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Experimental field estimation of organic nitrogen formation in tree canopies

By J.N. Cape, L.J. Sheppard, A. Crossley, N. van Dijk and Y.S. Tang

Abstract

The content of organic N has been shown in many studies to increase during the passage of rain water through forest canopies. The source of this organic N is unknown, but generally assumed to come from canopy processing of wet or dry-deposited inorganic N. There have been very few experimental studies in the field to address the canopy formation or loss of organic N. We report two studies: a Scots pine canopy exposed to ammonia gas, and a Sitka spruce canopy exposed to ammonium and nitrate as wet deposition. In both cases, organic N deposition in throughfall was increased, but only represented a small fraction (<10%) of the additional inorganic N supplied, suggesting a limited capacity for net organic N production, similar in both conifer canopies under Scottish summertime conditions, of less than 1.6 mmol Nm2 mth1 (equivalent to 3 kg N ha1 y1)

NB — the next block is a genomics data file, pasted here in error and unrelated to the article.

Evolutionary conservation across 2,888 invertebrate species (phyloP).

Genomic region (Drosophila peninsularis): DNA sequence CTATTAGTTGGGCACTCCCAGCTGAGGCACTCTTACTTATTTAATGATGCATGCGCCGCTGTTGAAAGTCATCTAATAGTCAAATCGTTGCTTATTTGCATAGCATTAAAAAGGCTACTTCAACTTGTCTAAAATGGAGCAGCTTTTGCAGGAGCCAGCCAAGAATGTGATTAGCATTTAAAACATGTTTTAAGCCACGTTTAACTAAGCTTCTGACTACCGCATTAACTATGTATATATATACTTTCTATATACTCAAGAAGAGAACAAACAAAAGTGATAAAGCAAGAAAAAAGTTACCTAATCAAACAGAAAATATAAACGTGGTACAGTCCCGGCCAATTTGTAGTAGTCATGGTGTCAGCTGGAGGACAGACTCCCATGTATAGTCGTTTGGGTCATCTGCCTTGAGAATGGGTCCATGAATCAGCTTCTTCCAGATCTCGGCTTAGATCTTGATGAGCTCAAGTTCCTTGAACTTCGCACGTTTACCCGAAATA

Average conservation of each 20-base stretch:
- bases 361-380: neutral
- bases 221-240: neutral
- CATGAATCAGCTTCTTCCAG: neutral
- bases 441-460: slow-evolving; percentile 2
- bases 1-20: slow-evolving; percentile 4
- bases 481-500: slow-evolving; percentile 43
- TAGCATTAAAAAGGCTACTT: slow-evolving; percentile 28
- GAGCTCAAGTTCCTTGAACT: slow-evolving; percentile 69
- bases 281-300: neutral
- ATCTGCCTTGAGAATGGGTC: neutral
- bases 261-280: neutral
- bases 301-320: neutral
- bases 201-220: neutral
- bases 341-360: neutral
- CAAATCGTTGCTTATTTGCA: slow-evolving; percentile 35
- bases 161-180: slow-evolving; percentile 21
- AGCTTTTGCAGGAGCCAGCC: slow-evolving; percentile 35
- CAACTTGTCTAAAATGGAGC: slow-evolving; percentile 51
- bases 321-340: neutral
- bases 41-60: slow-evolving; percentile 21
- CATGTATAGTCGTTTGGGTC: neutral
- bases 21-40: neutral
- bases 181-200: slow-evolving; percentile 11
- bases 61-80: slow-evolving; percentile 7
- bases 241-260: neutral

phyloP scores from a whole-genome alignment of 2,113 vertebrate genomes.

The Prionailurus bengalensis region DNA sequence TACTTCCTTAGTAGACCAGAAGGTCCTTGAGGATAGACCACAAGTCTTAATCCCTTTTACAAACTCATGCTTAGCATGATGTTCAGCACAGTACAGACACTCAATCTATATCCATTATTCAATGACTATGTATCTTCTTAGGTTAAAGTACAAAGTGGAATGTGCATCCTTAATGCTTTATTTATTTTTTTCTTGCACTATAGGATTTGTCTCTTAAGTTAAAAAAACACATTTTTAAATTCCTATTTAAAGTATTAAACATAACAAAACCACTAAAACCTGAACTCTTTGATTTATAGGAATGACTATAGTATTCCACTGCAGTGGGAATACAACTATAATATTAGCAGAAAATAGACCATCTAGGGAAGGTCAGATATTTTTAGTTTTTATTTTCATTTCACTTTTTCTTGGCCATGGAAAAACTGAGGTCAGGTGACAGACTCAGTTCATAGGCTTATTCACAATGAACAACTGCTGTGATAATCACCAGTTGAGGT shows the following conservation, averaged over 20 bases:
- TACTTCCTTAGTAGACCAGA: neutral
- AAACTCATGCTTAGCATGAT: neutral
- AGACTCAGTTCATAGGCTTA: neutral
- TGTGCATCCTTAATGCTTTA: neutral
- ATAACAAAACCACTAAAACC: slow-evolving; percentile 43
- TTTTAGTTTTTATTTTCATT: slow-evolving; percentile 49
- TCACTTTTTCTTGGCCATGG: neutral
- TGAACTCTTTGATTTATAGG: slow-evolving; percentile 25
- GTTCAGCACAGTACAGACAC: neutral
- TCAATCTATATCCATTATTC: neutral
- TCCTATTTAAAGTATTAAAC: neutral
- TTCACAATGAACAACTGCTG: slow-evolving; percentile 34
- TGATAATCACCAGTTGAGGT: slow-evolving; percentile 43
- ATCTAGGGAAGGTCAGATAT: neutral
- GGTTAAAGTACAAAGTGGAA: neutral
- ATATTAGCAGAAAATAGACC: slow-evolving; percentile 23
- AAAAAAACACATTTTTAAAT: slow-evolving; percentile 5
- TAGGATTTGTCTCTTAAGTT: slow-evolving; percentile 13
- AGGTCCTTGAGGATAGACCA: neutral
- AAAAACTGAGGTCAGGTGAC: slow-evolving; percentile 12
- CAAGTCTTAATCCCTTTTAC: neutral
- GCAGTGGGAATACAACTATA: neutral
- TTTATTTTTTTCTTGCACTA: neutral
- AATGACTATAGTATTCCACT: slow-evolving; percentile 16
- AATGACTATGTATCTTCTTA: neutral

Topics: Ecology and Environment
Publisher: Elsevier
Year: 2010
DOI identifier: 10.1016/j.envpol.2010.06.002
OAI identifier: oai:nora.nerc.ac.uk:10431

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